I'm interested in conversations about and I want to talk about
Know exactly what you want?
Show search

Notification

Error

Problem with Bladder training for Radiotherapy

User
Posted 12 Jul 2020 at 16:36

Hi All

I've just joined your lovely community. 

I'm currently preparing for my External Beam Radiotherapy treatment but have problem with my Full bladder training. 

I was advised  to drink 500-600 mls then aim to hold after  INITIAL URGE for about 40min.

Even though I'm doing the pelvic floor exercises, .my problem is that

1) after drinking,  it  takes me 50-60min before I feel the INITIAL URGE,

2)  after initial urge,  I hold for about  20 mins only. This has created a concern & worry for me since its short of the required 40+

Please

A)  Has anybody had this experience ?

B)  When I attend my actual treatment,  will I have to wait  50-60 min before I'm called for my treatment to start? 

C)  any other helpful advice please. 

KB2020

 

User
Posted 12 Jul 2020 at 19:58

Hi KB.

I am currently doing radiotherapy. At first I had no problem with waiting 40 minutes before being called for treatment. However last week, my fifth, I started to have problems with holding my urge to go. The radiologist agreed to let me drink just 30 minutes before being called and this has worked so far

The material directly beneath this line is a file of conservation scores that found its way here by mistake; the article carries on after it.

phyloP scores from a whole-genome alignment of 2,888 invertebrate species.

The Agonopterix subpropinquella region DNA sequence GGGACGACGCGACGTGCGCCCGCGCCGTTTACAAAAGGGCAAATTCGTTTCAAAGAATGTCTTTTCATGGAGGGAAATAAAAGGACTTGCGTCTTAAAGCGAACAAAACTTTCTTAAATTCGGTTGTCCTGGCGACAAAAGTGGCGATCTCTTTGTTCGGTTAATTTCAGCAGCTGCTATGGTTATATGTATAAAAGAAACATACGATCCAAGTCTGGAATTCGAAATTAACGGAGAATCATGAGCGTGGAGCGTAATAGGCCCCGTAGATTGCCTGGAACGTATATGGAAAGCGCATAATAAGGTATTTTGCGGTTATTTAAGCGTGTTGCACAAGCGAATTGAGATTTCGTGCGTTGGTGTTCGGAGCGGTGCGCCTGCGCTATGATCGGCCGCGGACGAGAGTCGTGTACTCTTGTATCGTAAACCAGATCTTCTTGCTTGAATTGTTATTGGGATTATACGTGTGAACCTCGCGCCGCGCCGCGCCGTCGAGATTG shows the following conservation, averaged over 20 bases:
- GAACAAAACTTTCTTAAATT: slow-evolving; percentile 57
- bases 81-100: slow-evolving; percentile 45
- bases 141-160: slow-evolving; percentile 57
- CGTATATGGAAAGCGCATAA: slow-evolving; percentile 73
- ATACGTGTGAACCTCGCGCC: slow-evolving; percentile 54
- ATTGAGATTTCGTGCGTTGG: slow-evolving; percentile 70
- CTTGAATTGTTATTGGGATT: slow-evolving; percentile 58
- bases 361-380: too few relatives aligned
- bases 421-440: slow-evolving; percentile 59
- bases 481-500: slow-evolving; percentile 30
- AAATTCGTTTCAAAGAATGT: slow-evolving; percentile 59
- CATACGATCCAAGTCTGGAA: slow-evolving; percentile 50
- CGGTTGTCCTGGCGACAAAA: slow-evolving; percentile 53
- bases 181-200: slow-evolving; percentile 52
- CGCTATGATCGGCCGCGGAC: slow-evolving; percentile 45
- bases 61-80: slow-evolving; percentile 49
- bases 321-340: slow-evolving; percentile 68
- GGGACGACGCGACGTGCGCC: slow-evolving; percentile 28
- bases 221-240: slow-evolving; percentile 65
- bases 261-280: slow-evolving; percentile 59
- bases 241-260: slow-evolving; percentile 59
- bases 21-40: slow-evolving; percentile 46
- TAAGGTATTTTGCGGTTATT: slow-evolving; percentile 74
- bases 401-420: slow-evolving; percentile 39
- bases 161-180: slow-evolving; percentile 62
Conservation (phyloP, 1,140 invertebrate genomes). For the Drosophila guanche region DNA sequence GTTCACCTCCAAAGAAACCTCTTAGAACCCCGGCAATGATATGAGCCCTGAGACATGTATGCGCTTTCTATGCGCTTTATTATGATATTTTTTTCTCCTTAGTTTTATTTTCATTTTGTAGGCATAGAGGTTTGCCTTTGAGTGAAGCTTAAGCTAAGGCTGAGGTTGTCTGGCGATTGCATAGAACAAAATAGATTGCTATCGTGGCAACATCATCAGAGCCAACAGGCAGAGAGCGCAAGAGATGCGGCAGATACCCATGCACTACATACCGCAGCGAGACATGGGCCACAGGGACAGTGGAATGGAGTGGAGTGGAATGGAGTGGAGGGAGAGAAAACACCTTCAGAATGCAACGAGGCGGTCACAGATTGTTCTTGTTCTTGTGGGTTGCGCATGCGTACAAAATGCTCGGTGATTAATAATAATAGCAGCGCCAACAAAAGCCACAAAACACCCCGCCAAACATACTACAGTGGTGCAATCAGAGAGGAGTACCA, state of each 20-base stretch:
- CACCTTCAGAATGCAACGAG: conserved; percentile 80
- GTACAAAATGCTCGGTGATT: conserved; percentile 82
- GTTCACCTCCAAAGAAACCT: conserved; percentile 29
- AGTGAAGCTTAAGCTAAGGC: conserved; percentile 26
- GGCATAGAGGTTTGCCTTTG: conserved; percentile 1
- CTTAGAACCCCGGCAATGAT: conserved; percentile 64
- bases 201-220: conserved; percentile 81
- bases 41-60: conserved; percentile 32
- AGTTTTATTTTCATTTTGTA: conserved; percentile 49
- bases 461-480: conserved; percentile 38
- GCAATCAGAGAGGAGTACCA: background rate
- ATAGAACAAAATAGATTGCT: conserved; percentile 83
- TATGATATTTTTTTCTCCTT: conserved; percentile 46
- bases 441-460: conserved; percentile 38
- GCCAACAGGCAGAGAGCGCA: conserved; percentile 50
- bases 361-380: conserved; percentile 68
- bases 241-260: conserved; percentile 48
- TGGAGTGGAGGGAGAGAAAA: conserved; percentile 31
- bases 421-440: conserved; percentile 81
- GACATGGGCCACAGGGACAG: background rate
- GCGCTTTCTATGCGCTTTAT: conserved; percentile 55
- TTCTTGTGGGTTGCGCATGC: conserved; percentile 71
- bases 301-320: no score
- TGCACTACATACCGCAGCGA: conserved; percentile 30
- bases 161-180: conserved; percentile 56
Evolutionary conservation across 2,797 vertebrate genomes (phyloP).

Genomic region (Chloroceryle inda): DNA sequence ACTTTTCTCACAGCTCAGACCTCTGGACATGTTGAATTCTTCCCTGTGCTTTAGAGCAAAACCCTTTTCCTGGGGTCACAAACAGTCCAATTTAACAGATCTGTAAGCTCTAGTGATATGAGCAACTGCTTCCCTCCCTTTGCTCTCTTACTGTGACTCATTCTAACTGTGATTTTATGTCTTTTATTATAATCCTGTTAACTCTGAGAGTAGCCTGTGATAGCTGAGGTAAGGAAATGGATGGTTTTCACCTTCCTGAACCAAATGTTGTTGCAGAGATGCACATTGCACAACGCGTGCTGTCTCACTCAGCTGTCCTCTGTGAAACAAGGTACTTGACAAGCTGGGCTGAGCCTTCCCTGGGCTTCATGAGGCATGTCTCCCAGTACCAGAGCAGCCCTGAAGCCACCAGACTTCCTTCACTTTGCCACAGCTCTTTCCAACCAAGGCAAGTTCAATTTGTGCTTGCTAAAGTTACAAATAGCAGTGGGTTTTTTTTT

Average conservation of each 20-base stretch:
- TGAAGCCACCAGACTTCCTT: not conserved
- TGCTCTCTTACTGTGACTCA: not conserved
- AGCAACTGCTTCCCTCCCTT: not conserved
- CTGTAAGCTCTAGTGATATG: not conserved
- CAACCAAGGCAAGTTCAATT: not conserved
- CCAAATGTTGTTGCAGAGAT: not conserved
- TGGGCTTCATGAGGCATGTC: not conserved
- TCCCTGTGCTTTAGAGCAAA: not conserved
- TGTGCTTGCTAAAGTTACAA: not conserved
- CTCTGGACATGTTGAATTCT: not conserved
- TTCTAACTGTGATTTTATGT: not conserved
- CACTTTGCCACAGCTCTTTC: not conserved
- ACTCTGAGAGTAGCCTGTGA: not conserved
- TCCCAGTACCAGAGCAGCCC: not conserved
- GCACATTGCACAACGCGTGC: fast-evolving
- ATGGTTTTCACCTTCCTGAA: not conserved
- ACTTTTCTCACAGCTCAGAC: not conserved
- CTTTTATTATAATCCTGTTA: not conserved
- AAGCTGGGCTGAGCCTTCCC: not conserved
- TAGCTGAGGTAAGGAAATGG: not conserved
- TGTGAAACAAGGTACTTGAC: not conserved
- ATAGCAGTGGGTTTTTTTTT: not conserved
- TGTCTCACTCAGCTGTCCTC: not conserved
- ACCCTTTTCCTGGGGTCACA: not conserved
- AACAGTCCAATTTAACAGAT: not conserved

After being called it takes between 5 and ten minutes before the actual radio beam is applied, whilst they make sure you are positioned correctly, which puts me close to the 40 minute time.

I would speak to the radiologist about it, I'm sure they will accommodate your needs, good luck

           Bill

User
Posted 12 Jul 2020 at 20:03

Talk to the staff at the hospital they will have dealt with almost every possible scenario. I arrived at the hospital, checked the appointment was on time emptied the bladder then started drinking the three cups of water. I also started drinking a 500ml bottle of water on the way to the hospital. Consistently is as important as volume in the bladder. I wore a pad in case of accidents and the staff did allow me to take a urine bottle into the treatment room just in case,never needed it.

Thanks Chris

 

User
Posted 13 Jul 2020 at 00:04
You might just feel the initial urge rather later than the average patient - perhaps you have great bladder control. I wouldn't worry about it too much.

Hospitals vary hugely in how they manage the appointments but when John had his RT, he drank the water on the way to the hospital, had 3 more cups of water on arrival, waited about 10 minutes and then into the room. He had the 8.30am appointment every day and was usually back in the car & on his way to work before 9am.

"Life can only be understood backwards; but it must be lived forwards." Soren Kierkegaard

User
Posted 13 Jul 2020 at 10:11